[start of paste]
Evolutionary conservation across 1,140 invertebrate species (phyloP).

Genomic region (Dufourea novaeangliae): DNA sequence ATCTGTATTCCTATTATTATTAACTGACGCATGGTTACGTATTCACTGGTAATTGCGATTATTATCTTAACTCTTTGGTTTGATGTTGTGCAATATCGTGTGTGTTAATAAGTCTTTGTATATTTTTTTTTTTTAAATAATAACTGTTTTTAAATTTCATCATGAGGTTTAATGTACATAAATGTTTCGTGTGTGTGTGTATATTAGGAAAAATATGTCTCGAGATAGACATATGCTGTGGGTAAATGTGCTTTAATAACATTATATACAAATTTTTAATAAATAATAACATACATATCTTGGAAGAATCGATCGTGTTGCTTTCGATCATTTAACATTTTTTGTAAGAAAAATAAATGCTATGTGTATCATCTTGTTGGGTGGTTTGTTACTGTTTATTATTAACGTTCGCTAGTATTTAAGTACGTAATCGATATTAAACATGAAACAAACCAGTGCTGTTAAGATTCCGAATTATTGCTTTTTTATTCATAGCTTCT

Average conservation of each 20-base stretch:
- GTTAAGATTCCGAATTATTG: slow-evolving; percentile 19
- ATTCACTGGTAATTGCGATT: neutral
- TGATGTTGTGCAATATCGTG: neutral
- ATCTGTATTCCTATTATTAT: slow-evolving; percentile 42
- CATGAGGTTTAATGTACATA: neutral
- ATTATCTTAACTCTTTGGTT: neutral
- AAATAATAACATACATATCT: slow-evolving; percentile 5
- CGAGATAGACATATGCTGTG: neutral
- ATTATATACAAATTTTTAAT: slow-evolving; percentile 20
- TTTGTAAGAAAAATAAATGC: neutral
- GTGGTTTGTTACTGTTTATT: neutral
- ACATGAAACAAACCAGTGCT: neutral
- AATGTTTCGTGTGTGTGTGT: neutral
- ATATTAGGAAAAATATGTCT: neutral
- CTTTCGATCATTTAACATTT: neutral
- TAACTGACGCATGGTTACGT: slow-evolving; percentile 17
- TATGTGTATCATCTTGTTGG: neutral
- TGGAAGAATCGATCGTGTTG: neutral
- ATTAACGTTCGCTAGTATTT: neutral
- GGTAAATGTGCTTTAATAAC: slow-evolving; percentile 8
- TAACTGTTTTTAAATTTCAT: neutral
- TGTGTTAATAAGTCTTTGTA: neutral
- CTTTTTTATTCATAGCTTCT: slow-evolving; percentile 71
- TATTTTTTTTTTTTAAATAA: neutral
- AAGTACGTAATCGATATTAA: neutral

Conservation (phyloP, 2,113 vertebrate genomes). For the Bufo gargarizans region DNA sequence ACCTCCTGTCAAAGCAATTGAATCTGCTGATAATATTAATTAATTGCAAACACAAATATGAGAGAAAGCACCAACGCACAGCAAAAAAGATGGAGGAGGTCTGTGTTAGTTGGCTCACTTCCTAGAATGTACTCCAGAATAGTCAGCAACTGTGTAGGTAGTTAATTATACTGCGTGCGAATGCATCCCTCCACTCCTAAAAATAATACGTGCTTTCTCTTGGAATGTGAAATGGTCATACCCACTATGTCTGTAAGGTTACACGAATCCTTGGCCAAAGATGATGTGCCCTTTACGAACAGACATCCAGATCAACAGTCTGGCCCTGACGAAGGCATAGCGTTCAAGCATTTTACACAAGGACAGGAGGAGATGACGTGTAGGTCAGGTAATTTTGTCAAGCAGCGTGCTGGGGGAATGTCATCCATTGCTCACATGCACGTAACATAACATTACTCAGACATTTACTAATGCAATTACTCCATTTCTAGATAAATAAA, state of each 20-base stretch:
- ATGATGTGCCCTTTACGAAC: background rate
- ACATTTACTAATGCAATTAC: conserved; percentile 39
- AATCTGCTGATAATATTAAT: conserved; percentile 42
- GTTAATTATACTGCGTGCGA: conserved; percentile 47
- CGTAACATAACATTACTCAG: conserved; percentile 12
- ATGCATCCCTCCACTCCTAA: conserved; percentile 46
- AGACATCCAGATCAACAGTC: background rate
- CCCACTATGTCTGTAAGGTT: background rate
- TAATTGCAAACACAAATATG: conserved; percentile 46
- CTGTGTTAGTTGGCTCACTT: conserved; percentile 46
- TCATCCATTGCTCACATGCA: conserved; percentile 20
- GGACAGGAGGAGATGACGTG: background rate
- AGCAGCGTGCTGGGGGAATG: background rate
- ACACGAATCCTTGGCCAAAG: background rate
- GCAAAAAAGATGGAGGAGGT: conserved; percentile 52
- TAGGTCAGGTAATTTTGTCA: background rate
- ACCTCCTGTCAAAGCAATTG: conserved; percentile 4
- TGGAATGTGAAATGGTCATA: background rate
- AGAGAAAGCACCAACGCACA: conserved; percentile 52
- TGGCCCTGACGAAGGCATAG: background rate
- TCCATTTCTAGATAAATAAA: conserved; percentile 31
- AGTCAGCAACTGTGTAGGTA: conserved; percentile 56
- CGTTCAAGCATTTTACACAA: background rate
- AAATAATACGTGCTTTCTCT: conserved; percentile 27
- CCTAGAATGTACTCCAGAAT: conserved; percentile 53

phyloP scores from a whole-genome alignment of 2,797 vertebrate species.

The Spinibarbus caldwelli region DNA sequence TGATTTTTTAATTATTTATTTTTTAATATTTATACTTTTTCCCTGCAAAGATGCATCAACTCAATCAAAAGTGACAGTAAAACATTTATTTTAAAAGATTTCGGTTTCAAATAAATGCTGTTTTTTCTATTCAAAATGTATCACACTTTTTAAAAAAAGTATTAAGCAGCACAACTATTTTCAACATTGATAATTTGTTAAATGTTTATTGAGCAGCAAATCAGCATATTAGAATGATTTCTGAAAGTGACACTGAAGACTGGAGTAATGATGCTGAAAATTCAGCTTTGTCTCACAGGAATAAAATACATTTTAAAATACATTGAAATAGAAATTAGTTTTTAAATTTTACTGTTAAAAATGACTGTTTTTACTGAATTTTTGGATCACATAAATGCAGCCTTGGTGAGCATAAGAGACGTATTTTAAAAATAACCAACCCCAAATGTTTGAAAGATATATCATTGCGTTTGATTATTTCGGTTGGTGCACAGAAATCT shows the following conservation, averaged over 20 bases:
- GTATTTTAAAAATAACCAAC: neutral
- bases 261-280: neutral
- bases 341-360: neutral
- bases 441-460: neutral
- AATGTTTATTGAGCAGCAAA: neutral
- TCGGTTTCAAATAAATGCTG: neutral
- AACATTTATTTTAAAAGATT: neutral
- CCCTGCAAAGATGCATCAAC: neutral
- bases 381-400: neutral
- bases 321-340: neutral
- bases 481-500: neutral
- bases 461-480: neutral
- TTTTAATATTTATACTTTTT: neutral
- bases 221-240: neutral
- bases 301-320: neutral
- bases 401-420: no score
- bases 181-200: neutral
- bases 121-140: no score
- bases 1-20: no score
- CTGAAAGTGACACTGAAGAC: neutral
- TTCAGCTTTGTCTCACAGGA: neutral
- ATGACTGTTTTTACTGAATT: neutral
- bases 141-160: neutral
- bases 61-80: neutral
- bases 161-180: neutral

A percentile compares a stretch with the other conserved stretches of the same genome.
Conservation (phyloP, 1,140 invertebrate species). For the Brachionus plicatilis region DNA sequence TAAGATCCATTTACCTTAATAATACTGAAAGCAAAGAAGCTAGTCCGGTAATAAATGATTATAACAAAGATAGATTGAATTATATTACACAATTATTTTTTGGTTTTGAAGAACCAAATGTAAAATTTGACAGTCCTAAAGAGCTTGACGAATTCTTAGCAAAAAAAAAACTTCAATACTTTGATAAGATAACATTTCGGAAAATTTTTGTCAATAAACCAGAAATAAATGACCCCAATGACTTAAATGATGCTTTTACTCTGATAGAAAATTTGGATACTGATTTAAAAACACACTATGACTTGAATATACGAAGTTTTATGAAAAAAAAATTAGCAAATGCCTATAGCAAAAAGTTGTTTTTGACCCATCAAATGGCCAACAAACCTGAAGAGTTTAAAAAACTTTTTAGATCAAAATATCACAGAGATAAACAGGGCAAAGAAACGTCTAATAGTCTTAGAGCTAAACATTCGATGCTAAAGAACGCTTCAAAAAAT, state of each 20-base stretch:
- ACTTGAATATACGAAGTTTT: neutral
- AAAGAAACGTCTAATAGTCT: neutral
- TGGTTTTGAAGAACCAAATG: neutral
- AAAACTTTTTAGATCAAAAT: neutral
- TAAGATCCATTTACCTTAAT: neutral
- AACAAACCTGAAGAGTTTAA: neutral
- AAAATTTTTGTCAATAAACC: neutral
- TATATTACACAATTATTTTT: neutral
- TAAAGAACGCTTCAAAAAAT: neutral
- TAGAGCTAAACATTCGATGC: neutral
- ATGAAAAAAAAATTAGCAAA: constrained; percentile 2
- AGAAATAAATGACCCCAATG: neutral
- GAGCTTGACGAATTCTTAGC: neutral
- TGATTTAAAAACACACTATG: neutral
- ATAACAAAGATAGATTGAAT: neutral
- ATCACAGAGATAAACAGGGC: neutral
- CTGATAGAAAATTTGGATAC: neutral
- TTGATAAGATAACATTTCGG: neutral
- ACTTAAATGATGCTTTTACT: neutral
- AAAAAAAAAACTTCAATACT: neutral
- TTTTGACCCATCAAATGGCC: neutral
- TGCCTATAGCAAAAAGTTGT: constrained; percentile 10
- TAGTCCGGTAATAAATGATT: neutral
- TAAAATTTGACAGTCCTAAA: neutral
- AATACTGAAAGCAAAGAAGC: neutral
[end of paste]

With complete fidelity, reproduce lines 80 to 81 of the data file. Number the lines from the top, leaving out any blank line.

- bases 61-80: neutral
- bases 161-180: neutral